by Terry Rogers
Not Too Shabby Owners Humbled By Community Outpouring
The Milford community has come together to assist Don Vaughan and Will Payton, owners of Not Too Shabby, who suffered a total loss of their merchandise after a fire destroyed their business on Rehoboth Boulevard on Tuesday, December 3. Business owners, community leaders and friends of the two men who have given back to the Milford community for many years met on Tuesday morning to develop a plan of action to help the two men get back on their feet.
“We love Milford,” Vaughan said. “It’s home to us. We love the fellow business owners, neighbors and friends. We are humbled by the compassion, stunned by the amount of support and shocked by the level of love shown. People we have never met have walked up and hugged us, cheered us on and obviously donated time, supplies or money. This is likely one of the worst things I’ve experienced. Memories of all the friends we’ve made, gifts from customers, cards thanking us for things we have participated in, wedding pics from our customers. We will never get those things back but we cannot express just how grateful we are to the community for its support during this difficult time.”
Not Too Shabby did not own the building where their business was housed and they did not have content insurance for the inventory, tools or supplies they lost in the devastating fire. Vaughan said he knows other people are in need, questioning why the community rallied behind he and his partner so quickly.
“Don and Will have done so much for this community,” Nikki Quillen said. “They have donated time and money for so many great causes here that we all want to do whatever we can to help them in their time of need. While standing outside the burning building, Don became emotional. Not because he was losing his own items but because he had hundreds of blankets he had collected for the homeless that were to be donated to Code Purple. His reaction to realizing those blankets were gone while everything he owned in the store went up in flames explains why we want to do this.” Quillen, who is related to Vaughan and Payton, also works in the store.
Not Too Shabby was planning a large Open House for Saturday, December 7. They had travelled to Pennsylvania earlier in the week and brought back unique merchandise for the sale. All the merchandise was destroyed along with other inventory planned to be spotlighted on Saturday. Quillen said that, psychologically, Vaughan and Payton needed to hold this open house. The two men wanted to travel to Pennsylvania on Friday to purchase additional inventory and find a location where the open house could go on as planned. A GoFundMe was created by John Mollura, which, as of Monday, December 9, had raised just over $9,000 of its $20,000 goal. However, those funds were not available before the partners had to head to Pennsylvania on Friday to purchase additional merchandise.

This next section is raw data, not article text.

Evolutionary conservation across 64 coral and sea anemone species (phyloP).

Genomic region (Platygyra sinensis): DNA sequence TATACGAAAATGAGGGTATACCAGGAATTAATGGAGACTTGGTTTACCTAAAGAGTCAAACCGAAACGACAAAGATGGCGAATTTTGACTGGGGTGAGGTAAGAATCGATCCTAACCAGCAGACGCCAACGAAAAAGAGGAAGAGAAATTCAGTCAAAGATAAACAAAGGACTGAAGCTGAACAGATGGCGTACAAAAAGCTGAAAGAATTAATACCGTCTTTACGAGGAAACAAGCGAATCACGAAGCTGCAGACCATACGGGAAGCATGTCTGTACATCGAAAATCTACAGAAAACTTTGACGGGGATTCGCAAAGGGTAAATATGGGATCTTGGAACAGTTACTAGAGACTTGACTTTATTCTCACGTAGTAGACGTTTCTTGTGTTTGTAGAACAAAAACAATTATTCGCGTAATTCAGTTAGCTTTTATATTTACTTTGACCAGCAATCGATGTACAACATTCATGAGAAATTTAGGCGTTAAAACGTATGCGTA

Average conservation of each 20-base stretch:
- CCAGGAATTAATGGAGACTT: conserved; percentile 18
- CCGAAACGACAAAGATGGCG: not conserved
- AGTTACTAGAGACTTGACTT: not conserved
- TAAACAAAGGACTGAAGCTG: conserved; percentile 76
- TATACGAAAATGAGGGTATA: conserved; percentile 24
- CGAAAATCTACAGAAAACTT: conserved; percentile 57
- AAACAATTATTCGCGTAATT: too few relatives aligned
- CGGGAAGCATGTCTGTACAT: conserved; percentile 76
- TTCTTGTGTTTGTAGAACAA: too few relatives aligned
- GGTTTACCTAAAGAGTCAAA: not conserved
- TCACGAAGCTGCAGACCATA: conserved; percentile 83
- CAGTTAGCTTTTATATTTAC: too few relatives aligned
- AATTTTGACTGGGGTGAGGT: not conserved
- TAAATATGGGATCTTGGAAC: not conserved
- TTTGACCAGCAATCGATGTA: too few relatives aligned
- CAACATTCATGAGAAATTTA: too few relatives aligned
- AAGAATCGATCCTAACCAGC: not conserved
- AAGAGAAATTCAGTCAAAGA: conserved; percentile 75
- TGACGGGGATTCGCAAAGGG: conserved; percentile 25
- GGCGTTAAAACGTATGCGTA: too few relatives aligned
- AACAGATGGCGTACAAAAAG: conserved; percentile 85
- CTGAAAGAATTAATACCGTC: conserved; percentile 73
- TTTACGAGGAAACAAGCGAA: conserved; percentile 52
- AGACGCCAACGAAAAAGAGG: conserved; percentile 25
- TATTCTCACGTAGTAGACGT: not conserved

Downtown Milford Inc. agreed to accept cash donations for Not Too Shabby, starting Wednesday, December 4, requesting that any monetary donations be dropped off at the DMI office. Dolce donated a portion of their profits to Not Too Shabby on Thursday, December 5. Westside Restaurant offered the use of an empty walk-in at their location where Not Too Shabby could store flowers for the florist portion of their business.
“We believe that beauty comes from ashes and opportunity can grow from devastation,” Dolce wrote on the GoFundMe page. “We are here to help fuel you with caffeine and love through this difficult journey.” Anita Kiger who also donated to the GoFundMe said that every time she has walked into Not Too Shabby, she feels like she is with friends, stating that Vaughan and Payton are a “wonderful couple with hearts that stretch beyond Milford.”
Abbotts Mill’s “Foraged: Merry Market” was held on Saturday, December 7. The organization reached out to Jenn Rowan at Lifecycle and offered a location for Not Too Shabby to hold their open house in conjunction with the Merry Market. Businesses throughout Milford donated items to sell at what was called “Not Too Shabby Emporium” in order to raise money to reopen their store. The event was highly attended.
“The motivation for this event was a natural response to the significant investment Don and William have made in building a dynamic and creative community in Milford,” Rowan said. “They are a full-service florist as well as restoration specialists of vintage goods and a communal space where artists sell their work. They serve Milford tirelessly in volunteering for our community events, engaging in charitable work and in direct community building by serving the board of DMI.”
Rous and Angie Robles, owners of My Sister’s Fault, reached out to their landlord to see if there was space available for Not Too Shabby to use for their store. Vaughan says that they are looking at several offers for space in addition to the My Sister’s Fault building.
“Retail space is being discussed,” Vaughan said. “We are considering space in a few places. A functioning space for us requires space for our flower shop. The My Sister’s Fault building is great. We have no idea when we will be able to reopen, however, as this is the worst time for business relocation. We cannot express just how appreciative we are for the community who has worked so hard to help us recover from this. We do have an amazing support system. We don’t deserve it, but man, we feel loved.”
It is still possible to donate to the GoFundMe page by visiting www.gofundme.com/f/not-too-shabby-fire-recovery.
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